By Crystal Burns
Nearly 35 years ago, Ellen Bundgaard’s father Klaus took the trip of a lifetime through the American Inter-Cultural Student Exchange Program.
Klaus spent his “senior” year of high school living with Frank and Sandra Gibson in Trenton and graduated from Peabody, although he had three more years of formal schooling awaiting him in Denmark.
Earlier this month, Klaus and his wife Eva brought their three children, William, Ellen and Ludvig back to Trenton for Ellen to experience a taste of what Klaus’ year in 1985 was like.
Klaus described his time as Trenton as really special.
“I had never been that far from home,” the Denmark native said. “Everybody was just really friendly. It was really a great year. I was kind of a shy guy. It helped that everybody wanted to talk to me. I was a one-year VIP.”
“He was an excellent student,” Sandra said.
Frank described Klaus’ daily schedule, saying the teenager would get home from school and head straight to his bedroom to study for a couple of hours.
“He wouldn’t say anything, but we figured out what he wanted about 5 o’clock,” Gibson joked. “He wanted to eat.”
After supper, Klaus would watch a bit of TV, usually no more than 20 minutes, then head back to his bedroom for more studying. He explained to his hosts that that was what was expected of Danish students.
Klaus wasn’t tied to the books though; he enjoyed socializing with American students. He laughed about hanging out in the parking lot where students met to listen to music, shoot the breeze and avoid going home. Klaus said he was probably the only teen without a driver’s license. He rode a bike around the lot instead, going from car to car to visit with friends. Klaus also participated in Boy Scouts and was the Peabody band manager.
He was popular in school, particularly in chemistry class, where for the first two weeks of the semester, his American classmates were learning the metric system.
“I was at the top of the class,” Klaus joked.
Klaus loved his time at Peabody so much, he wanted 15-year-old Ellen to experience at least a part of it. She spent last week attending classes there, shadowing her gracious tour guide Katye Marie Greer. Frank Gibson also invited Ellen to speak at the Trenton Rotary Club’s Feb. 12 meeting, where she compared Denmark and America.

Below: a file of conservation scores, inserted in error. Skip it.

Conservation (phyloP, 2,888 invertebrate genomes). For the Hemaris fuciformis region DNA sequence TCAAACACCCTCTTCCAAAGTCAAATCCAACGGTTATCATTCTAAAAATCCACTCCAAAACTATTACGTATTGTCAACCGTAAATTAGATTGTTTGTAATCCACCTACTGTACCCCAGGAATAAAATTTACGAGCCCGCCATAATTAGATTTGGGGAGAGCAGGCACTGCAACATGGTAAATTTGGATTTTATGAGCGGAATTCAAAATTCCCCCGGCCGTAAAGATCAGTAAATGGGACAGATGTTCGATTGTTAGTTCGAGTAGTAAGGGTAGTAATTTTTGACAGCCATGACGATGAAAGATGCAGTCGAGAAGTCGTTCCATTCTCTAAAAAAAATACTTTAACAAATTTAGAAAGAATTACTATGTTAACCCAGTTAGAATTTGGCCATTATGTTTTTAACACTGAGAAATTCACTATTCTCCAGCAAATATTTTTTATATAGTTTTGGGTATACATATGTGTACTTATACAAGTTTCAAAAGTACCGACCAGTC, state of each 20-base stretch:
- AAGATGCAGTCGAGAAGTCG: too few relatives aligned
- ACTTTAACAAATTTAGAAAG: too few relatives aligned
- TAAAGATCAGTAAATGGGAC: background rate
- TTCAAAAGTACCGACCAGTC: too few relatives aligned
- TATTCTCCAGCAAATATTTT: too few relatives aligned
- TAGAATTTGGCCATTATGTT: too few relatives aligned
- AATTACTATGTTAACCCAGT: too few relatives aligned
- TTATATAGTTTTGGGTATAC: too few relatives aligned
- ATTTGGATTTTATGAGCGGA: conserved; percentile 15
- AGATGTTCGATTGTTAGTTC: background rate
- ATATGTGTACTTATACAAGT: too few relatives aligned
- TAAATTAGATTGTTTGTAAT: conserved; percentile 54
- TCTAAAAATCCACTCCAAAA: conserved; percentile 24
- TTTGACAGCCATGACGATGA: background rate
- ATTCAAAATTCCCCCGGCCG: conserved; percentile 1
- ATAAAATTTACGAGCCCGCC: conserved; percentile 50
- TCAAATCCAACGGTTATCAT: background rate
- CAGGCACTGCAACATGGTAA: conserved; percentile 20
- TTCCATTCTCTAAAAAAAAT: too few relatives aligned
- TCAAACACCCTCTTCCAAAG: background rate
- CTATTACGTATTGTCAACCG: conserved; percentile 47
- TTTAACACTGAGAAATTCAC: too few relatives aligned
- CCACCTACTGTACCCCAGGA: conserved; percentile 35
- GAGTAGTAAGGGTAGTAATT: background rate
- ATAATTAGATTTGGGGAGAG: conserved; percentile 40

In Denmark, Ellen is still in elementary school, which goes from first to 10th grade. Next for her is junior college. Public school and health care is paid for by Denmark’s high taxes, and fuel costs $8 a gallon.
Danish students learn English and German, and Ellen will have a unit of study in Japanese to prepare for an upcoming 10-day trip to Japan that’s part of a cultural exchange between her school in Denmark and a school in Tokyo.
The driving age in Denmark is 18, and driver’s licenses are expensive. In fact, to save money, Klaus got a Tennessee driver’s license when he turned 18 while living in Trenton. Once he returned to Denmark, he was able to exchange the license for a Danish one, saving him hundreds of dollars.
Staying in touch
In 1987, Sandra Gibson traveled to Denmark, where she stayed with Klaus’ family and did a lot of traveling. Klaus and his father came to America soon thereafter and made a trip to Trenton to see the Gibsons. They kept in touch on and off in the following years until reconnecting on Facebook, where Klaus has also found many of his Peabody friends.
Klaus and Eva have been married 18 years. He is a senior software developer, and she is a customer supporter at the same company. Klaus has happily recounted his time in Trenton to his wife and children, and three years ago, the entire family made their first trip to America.
“It was fantastic,” Eva said. “We felt so welcome. Everybody is so open.”
The Bundgaard family enjoys traveling in Europe and America. Eva called their first trip to the states the best thing they ever did.
18-year-old William is particularly fond of the root beer, which he can’t get in Denmark. He also laughed about his first experience in Walmart, with Eva saying there’s no need to go to Disneyland when the family is entertained at the giant box store.
Frank and Sandra were clearly pleased to have Klaus and his family back in their home last week, sharing meals, laughs and lots of memories with their Danish friends.
“We just feel like he’s our son,” Sandra said. “I’m his American mama.”